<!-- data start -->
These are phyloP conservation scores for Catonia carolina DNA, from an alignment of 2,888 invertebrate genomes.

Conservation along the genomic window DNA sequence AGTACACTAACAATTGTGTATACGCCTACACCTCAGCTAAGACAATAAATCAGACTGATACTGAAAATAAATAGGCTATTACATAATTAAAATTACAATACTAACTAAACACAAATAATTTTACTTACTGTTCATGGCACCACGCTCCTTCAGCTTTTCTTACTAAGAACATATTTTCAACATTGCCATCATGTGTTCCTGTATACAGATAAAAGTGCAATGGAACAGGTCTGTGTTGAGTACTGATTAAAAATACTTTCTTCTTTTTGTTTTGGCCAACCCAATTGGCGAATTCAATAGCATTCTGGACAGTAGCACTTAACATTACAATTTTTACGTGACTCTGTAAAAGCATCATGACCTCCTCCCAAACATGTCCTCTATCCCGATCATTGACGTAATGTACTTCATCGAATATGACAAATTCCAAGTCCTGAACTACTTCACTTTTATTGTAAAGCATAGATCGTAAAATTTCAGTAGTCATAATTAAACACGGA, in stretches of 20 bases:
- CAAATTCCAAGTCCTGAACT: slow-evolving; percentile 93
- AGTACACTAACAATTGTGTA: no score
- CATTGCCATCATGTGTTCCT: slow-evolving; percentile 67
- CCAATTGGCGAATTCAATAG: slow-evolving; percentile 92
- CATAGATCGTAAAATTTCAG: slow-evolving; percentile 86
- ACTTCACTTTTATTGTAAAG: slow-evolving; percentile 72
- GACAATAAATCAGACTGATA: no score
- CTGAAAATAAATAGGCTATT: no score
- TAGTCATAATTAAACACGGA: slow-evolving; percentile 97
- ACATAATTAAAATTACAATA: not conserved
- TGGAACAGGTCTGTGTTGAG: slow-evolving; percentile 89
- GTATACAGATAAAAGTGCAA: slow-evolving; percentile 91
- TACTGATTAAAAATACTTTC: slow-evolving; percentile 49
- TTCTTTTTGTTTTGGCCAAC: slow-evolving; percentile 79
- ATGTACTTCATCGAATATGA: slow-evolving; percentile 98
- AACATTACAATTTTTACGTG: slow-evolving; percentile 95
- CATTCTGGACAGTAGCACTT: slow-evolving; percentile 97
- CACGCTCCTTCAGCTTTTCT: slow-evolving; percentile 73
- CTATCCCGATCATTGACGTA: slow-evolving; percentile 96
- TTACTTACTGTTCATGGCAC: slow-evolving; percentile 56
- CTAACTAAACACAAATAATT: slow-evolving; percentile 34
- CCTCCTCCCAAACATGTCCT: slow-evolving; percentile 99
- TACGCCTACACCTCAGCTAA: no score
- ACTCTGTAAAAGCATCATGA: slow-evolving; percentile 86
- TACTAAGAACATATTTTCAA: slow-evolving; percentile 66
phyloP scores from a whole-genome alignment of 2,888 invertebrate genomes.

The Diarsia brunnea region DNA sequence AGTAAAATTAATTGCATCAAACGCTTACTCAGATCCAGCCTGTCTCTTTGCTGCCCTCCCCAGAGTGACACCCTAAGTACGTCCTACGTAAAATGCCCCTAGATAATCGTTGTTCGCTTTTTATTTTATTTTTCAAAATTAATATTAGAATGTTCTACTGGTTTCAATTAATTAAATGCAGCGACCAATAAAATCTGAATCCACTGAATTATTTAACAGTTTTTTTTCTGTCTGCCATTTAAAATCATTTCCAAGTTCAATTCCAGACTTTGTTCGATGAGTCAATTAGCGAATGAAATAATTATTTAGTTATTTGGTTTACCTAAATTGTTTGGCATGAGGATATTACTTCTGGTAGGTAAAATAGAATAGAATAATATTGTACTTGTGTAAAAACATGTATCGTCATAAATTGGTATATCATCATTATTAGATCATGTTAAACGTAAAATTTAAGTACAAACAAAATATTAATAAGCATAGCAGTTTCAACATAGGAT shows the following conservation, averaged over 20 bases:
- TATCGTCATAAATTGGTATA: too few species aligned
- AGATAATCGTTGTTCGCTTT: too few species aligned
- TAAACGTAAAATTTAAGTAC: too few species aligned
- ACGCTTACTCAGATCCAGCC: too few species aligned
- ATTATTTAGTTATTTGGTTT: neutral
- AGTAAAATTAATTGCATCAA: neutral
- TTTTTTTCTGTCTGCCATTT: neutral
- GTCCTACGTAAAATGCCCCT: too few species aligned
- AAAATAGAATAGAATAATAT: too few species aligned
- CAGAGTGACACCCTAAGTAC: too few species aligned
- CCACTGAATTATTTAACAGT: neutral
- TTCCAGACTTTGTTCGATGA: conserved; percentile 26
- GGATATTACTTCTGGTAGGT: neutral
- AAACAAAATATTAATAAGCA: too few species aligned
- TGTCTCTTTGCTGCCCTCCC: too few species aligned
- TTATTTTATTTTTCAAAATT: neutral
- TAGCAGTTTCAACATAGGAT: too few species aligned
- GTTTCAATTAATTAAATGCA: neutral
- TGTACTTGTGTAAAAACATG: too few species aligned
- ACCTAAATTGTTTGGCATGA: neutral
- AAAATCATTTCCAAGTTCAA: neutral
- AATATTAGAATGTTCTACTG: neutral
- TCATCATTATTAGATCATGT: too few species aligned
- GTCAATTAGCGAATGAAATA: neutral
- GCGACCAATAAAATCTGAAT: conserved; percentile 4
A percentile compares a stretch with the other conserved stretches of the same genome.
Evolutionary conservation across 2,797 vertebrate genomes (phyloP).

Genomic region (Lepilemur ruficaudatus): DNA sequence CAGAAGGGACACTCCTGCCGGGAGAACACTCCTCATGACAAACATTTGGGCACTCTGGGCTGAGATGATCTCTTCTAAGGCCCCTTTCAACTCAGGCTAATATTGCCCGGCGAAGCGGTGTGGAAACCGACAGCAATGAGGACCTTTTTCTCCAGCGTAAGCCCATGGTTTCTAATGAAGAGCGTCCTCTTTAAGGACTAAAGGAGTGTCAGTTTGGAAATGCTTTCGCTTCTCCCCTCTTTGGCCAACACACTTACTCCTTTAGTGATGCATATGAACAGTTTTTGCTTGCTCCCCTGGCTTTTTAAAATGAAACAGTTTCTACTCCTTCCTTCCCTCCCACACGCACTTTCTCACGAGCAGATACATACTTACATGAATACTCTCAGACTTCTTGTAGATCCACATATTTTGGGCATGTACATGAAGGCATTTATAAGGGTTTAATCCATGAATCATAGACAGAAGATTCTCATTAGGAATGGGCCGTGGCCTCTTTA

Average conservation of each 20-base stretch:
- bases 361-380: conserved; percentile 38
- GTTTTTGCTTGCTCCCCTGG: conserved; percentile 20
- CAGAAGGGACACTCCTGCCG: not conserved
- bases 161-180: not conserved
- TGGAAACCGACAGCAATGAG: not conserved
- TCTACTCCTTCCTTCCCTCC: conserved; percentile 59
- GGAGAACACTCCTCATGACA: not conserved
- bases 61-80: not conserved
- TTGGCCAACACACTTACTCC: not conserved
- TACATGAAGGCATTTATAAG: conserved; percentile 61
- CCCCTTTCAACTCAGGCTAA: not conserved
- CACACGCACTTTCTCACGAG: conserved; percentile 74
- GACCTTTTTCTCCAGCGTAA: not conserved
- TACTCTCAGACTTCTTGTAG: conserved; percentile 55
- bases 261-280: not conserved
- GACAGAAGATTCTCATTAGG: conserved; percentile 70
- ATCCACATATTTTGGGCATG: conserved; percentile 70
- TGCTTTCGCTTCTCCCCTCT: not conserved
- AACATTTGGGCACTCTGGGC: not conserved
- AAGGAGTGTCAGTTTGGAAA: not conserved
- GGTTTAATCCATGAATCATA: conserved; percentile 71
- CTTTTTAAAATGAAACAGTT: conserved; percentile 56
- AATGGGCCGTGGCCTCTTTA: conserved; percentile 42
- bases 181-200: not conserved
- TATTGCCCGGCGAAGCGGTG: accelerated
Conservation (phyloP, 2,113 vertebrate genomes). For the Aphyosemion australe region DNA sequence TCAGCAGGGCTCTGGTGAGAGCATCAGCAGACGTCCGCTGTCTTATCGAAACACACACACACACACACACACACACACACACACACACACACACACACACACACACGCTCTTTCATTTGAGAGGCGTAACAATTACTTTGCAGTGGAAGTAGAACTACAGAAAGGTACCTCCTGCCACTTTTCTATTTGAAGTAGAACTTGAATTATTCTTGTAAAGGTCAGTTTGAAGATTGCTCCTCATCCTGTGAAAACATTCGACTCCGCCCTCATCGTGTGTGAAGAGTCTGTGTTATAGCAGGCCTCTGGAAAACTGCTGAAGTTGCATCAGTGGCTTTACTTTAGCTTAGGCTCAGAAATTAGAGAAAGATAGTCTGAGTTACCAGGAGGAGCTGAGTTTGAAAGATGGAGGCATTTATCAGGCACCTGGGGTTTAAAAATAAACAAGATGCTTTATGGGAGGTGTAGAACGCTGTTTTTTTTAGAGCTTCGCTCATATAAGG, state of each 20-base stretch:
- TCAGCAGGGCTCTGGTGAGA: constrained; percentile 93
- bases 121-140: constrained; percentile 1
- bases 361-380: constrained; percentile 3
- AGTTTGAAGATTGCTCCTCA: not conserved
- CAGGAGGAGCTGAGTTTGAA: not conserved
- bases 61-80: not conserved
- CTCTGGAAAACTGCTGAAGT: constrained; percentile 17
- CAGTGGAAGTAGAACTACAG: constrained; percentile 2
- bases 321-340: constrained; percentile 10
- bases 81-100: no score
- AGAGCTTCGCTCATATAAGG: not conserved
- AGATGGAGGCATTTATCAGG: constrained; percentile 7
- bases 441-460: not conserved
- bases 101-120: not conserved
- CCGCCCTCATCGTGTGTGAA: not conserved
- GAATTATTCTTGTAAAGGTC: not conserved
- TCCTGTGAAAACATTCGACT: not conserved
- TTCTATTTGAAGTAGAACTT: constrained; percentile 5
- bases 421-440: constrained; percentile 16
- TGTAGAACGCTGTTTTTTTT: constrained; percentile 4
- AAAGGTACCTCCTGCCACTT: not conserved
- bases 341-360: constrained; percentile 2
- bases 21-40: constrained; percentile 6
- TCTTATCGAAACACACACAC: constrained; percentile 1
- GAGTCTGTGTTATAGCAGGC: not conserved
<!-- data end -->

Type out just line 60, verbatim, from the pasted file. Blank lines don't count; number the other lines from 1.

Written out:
- GTTTTTGCTTGCTCCCCTGG: conserved; percentile 20